AENA workers, represented by Union General de Trabajadores, Comisiones Obreras and Union Sindical Obrero, called strikes on a series of key Easter and summer travel dates to protest Spanish government plans to partially privatise the company, which unions believe will lead to mass redundancies (Dow Jones/Bloomberg, 07-Mar-2011). AENA has urged the workers to return to negotiations, with chairman Juan Ignacio Lema saying that a strike would be "damaging for the entire Spanish economy", which is heavily dependent on summer tourism. Unions have called 11,500 workers, not including air traffic controllers, to go on strike for 22 days between 20-Apr and 31-Aug-2011, including stoppages during the Easter holiday week in April, five days in May, three days in June, six days in July and three days in August. Air traffic controllers are represented by a different union and last month agreed to a new wage deal with the government
AENA workers call strikes over main summer travel periods
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AENA: Spain's airport operator must cut charges, but airline yields are already falling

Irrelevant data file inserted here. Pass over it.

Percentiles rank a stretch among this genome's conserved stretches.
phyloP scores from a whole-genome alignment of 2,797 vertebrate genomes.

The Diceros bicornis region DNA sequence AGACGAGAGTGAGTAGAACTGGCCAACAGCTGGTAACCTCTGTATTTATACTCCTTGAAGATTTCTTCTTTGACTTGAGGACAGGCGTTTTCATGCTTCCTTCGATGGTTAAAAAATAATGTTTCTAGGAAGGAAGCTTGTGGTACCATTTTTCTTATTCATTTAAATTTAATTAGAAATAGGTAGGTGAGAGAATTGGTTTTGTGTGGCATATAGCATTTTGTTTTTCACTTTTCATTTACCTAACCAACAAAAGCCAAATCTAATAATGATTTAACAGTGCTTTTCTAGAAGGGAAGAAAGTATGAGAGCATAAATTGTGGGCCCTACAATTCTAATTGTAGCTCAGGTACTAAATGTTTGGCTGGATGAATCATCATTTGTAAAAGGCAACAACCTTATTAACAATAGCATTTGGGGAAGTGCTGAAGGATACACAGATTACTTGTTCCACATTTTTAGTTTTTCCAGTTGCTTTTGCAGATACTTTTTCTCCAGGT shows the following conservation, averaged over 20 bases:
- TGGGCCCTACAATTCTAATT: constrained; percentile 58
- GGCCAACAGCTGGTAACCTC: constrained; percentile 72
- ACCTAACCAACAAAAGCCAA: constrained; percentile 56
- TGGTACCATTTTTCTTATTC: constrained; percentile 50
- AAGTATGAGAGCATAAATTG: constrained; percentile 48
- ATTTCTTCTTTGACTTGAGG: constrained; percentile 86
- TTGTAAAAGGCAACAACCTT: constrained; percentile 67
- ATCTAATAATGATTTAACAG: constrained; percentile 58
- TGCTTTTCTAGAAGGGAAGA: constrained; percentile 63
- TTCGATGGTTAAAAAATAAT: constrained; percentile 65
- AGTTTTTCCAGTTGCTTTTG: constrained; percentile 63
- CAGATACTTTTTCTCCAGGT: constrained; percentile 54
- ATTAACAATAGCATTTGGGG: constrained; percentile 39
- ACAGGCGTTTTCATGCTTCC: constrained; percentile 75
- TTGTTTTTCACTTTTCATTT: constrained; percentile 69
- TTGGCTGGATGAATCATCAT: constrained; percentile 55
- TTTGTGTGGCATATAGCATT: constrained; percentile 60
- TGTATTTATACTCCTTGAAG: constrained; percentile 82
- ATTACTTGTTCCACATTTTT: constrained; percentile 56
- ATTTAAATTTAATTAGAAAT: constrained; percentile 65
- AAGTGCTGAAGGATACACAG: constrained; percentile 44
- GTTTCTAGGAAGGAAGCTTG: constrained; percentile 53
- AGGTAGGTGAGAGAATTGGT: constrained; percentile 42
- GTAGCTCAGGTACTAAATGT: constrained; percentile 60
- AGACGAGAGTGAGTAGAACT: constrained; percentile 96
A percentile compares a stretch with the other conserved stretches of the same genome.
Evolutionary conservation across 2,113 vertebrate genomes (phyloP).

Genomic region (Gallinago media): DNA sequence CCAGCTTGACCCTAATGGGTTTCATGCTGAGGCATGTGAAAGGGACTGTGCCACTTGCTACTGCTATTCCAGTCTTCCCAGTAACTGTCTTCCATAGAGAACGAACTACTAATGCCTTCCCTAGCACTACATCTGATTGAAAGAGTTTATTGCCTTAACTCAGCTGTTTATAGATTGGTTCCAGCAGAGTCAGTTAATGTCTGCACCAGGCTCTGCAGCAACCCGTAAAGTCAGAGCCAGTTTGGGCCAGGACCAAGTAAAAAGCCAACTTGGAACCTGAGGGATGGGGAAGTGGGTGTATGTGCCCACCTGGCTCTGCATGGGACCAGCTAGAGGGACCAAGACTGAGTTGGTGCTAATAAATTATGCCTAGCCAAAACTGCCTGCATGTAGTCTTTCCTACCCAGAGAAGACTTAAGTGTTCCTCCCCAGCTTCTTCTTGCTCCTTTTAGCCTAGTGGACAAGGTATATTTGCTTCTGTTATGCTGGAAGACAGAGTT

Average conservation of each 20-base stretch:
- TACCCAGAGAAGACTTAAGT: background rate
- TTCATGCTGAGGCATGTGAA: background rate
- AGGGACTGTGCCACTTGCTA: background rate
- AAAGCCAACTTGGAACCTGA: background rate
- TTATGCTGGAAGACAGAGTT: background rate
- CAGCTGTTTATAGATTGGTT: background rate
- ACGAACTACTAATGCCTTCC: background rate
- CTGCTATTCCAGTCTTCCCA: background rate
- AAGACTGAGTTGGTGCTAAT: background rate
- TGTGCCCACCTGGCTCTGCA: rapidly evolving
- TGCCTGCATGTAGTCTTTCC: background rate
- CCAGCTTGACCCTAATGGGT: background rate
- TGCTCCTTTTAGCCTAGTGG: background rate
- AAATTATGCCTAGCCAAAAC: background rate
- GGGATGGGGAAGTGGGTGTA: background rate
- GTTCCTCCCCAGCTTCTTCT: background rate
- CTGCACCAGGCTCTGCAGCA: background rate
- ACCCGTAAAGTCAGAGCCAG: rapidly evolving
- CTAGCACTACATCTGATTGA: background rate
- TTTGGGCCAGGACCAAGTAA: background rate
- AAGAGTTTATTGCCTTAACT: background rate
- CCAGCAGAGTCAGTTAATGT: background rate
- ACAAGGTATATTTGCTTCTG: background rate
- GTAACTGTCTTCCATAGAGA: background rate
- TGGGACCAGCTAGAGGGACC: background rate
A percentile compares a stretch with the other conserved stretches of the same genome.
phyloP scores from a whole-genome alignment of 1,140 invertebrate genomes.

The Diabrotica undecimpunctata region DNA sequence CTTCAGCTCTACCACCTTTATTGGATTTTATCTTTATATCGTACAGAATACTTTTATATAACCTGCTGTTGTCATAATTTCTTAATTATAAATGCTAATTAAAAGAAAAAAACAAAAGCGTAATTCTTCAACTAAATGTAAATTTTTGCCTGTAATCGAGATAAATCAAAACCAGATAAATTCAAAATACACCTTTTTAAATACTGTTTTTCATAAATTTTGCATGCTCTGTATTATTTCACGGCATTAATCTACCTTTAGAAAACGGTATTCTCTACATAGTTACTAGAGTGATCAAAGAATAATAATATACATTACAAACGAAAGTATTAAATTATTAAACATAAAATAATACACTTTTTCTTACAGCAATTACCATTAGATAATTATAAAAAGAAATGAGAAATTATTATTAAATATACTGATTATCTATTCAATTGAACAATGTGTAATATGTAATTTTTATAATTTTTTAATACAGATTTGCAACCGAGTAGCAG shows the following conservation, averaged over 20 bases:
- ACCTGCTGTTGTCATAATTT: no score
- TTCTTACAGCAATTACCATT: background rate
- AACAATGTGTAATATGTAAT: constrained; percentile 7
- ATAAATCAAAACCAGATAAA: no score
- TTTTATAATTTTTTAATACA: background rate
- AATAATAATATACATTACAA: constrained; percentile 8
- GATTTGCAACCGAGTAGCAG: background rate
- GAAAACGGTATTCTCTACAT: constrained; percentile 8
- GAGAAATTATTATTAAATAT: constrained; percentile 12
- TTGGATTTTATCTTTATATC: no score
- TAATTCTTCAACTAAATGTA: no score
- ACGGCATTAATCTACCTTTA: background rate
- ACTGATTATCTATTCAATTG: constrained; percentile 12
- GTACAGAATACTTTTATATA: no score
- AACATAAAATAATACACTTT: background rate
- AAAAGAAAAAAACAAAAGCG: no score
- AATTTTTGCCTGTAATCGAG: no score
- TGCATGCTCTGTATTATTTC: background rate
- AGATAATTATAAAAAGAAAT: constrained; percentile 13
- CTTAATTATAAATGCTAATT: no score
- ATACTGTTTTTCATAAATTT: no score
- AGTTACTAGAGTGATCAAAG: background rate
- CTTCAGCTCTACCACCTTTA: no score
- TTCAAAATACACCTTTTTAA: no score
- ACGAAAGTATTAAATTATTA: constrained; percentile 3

After much delay, in late Jan-2017 the Spanish Council of Ministers approved the airport regulation document setting AENA's airport charges for the next five years. The headline numbers include a 2.2% annual decline in charges from 2017 to 2021, equivalent to an overall cut of 11% through the period.
The legal framework prevents tariff increases before 2025, but the outcome was in contrast with the Spanish airport group's own proposal to freeze charges. Strong traffic growth of 11% to an all time high level of 230 million passengers in 2016 may have influenced the regulator's decision.
In response, AENA has decided to remove an incentive mechanism which rewards airlines for traffic growth with airport charge discounts. The removal of discounts is estimated to offset the 11% reduction by one third.
In fact, this discount scheme has been quite effective in stimulating traffic growth in recent years. However, traffic growth in Spain was also boosted in 2016 by high airline capacity growth switched from other (risk) markets. Airline yield declines are probably noticeably heavier than AENA's regulated price reduction.
Global Airport Development Conference report: Trump, Brexit, pipelines and PPPs. Part 2
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